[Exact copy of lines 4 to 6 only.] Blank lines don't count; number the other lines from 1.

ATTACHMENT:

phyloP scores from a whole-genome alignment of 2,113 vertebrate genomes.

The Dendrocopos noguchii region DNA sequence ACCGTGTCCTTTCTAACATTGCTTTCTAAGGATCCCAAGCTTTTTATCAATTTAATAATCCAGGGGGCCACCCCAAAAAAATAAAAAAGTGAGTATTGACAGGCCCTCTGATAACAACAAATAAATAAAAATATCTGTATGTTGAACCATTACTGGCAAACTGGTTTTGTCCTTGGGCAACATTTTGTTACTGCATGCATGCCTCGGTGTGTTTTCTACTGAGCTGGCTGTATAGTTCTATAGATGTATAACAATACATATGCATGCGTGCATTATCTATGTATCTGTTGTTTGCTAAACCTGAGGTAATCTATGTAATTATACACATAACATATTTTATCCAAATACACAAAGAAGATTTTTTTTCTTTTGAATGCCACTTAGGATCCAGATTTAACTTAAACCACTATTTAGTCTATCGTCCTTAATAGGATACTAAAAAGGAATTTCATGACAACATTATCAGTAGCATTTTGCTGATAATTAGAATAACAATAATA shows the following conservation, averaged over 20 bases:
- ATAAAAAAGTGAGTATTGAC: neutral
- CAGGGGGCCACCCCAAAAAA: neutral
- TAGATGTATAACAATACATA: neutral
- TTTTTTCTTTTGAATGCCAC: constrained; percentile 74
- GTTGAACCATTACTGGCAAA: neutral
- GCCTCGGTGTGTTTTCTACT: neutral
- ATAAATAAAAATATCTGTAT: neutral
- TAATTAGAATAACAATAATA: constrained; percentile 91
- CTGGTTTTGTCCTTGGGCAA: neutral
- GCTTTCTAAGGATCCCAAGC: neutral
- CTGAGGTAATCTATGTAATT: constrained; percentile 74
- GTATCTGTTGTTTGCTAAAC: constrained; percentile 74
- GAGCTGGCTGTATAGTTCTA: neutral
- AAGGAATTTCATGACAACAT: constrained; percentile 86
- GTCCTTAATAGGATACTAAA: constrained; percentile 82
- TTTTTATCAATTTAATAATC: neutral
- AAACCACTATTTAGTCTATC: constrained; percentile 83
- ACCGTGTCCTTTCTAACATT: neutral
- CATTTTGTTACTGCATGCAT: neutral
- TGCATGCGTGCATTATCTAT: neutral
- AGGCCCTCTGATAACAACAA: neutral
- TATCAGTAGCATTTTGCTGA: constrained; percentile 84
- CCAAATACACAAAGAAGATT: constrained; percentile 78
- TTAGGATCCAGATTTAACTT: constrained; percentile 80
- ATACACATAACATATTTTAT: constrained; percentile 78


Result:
- CAGGGGGCCACCCCAAAAAA: neutral
- TAGATGTATAACAATACATA: neutral
- TTTTTTCTTTTGAATGCCAC: constrained; percentile 74